BANGKOK, July 5, 2011 (AFP) - Thailand is set to get its first female premier in Yingluck Shinawatra, but observers say her victory as her famous brother's political proxy cannot be seen as a milestone for women's rights.
Virtually unknown just two months ago, Yingluck led the Puea Thai party to a stunning victory Sunday, but she largely owes her meteoric rise to her fugitive brother, ex-premier Thaksin Shinawatra, who controls the party from abroad.
|AFP - Yingluck Shinawatra answers a question from the press while walking at Puea Thai party headquarters in Bangkok on July 5, 2011.|
As a result, Thai feminists are reluctant to claim Yingluck's poll win as a triumph for equality, saying her victory is less about breaking glass ceilings and more about riding on the coat-tails of a man.
"How can we be proud? The whole world knows it's about Thaksin," said Sutada Mekrungruengkul, director of the Gender and Development Research Institute (GDRI) of Thailand.
"Compare that to Aung San Suu Kyi who has struggled for 20 years and is still not the prime minister of Myanmar," she told AFP, referring to the neighbouring country's democracy icon who is marginalised by the military.
Promising to revive the populist policies of her controversial sibling, who was ousted in a coup in 2006, Yingluck appeared to stick closely to Thaksin's directions, and he even described her as his "clone".
"There is no doubt that Yingluck Shinawatra won this election because she is Thaksin's sister," said Andrew Walker, an expert on Thai politics at the Australian National University Canberra.
Yet the 44-year-old businesswoman and mother-of-one defied sceptics who thought her novelty value would soon wear off.
Warm, charismatic and composed, Yingluck ran a slick, energetic campaign that won over large swathes of the public.
Before storming into politics, she was a well-respected businesswoman in a country widely praised for having a large number of female executives.
Until recently she was the president of Thai real estate firm SC Asset Corp and she has also held various other positions in Thaksin's business empire.
Research by business consultant Grant Thornton revealed earlier this year that Thailand boasts the greatest percentage of women in senior management of any country -- 45 percent compared with a global average of 20 percent.
But female politicians have lagged behind.
In the last election in 2007, just 13 percent of seats in Thailand's lower house went to women, falling behind a 19.5 percent world average and an Asian average of 18.3 percent, according to the global Inter-Parliamentary Union.
"Thailand is a society in which women often play a very active role in the social and economic life of their communities, but political leadership, locally and nationally, has been dominated by men," said Walker.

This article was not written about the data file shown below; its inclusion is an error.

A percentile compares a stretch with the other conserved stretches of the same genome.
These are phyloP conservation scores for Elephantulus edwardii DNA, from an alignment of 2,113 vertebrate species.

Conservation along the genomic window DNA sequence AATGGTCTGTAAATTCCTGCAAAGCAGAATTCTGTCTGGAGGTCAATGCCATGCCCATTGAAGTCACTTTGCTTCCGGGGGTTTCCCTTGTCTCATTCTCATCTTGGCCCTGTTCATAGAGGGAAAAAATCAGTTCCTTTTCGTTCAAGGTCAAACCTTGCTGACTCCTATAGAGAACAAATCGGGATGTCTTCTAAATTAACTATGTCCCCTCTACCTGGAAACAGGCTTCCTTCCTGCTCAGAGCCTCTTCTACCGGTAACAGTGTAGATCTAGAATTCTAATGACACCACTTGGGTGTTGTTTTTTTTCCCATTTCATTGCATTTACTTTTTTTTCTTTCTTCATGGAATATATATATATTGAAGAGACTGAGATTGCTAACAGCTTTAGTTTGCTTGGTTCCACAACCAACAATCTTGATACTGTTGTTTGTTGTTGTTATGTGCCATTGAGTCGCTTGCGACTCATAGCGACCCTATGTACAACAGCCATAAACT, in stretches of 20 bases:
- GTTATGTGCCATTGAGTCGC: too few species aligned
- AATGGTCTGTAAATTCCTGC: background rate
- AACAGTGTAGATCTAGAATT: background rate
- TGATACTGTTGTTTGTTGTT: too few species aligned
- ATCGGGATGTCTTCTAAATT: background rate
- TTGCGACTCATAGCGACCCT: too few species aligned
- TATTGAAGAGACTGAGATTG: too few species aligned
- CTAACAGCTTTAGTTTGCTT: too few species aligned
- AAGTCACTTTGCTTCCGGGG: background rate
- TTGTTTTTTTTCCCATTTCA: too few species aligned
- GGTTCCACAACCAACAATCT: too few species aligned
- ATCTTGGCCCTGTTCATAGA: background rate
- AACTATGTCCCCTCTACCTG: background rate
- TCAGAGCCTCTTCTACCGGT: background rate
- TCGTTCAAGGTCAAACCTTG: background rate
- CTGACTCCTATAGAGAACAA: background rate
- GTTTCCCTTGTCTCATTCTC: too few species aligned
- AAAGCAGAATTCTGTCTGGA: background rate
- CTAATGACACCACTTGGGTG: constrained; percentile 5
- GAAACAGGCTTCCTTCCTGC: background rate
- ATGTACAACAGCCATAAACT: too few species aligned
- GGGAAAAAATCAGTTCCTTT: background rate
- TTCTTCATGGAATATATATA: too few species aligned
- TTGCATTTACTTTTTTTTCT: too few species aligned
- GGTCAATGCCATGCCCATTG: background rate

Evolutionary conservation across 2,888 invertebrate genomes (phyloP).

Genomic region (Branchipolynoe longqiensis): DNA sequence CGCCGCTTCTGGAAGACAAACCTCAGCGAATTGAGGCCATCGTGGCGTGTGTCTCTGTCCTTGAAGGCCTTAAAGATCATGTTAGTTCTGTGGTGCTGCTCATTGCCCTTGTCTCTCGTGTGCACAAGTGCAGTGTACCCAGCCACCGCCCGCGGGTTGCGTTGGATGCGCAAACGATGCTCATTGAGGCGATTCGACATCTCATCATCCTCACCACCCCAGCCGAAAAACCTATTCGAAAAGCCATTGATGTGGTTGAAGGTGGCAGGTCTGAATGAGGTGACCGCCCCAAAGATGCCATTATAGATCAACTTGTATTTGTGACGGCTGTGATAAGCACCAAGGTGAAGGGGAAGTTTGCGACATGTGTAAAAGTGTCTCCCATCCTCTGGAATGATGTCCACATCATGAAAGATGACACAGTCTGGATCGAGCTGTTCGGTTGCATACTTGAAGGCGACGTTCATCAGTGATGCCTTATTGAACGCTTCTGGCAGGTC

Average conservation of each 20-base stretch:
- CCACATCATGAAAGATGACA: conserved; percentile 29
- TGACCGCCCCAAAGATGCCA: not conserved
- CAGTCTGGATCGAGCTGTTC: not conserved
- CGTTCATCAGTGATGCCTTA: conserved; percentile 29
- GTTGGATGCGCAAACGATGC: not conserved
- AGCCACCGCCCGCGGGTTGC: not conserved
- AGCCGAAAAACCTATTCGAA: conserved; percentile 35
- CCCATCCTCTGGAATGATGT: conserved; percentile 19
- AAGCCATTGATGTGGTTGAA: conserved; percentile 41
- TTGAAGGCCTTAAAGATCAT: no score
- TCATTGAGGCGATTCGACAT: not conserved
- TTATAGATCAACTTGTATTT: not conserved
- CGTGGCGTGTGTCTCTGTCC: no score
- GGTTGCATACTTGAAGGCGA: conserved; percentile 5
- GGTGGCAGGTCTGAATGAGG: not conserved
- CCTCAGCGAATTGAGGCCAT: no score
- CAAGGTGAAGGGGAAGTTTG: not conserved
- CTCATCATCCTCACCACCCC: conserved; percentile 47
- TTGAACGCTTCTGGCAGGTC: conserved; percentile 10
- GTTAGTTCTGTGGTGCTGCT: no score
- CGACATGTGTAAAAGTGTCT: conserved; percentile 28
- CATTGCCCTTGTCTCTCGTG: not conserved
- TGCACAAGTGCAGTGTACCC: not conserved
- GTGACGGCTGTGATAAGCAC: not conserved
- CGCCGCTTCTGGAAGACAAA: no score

"Many women, young and old, will be delighted and inspired by Yingluck's dramatic rise to the top."
While blood ties were key to her candidacy, Yingluck is actually following a tried-and-tested formula of combining the political power of her family name with her feminine attributes, said Thailand analyst and author Chris Baker.
Indira Gandhi of India, Benazir Bhutto of Pakistan and Corazon Aquino of the Philippines are just a few examples of the women who have followed in the footsteps of male relatives.
"It's a very, very powerful formula in Asia. We've seen it time and time again," said Baker.
The blueprint may have worked, but activists are already criticising Yingluck for shying away from women's issues in the run-up to the ballot, and many doubt whether gender equality will be high on her agenda.
She provided little reassurance to feminists when, announcing her candidacy in May, she said: "I will utilise my femininity to work fully for our country."
Yingluck "never said a single word about women's rights promotion during her campaign," said Sutada of GDRI.
"We have a lot of women's issues in Thailand, particularly violence against women and discrimination against women," she said, adding that the vast majority of Thailand's 32 million women lived in poor or rural areas.
"She might have the anatomy of a woman, but she thinks like a man and I don't think she will do anything extraordinary for women," said Arpaporn Sumrit, a lecturer at the Women's Studies Centre at Chiang Mai University.
Sutada hoped Yingluck would be strong enough "to step out of her brother's shadow and be herself" -- a sentiment many curious Thai women will share as the political novice prepares to take on the top job.
"I'm kind of a feminist and I want to see what it's like to have a woman as our prime minister," said Nattamon Tassanakulpan, a 21-year-old who voted for Yingluck.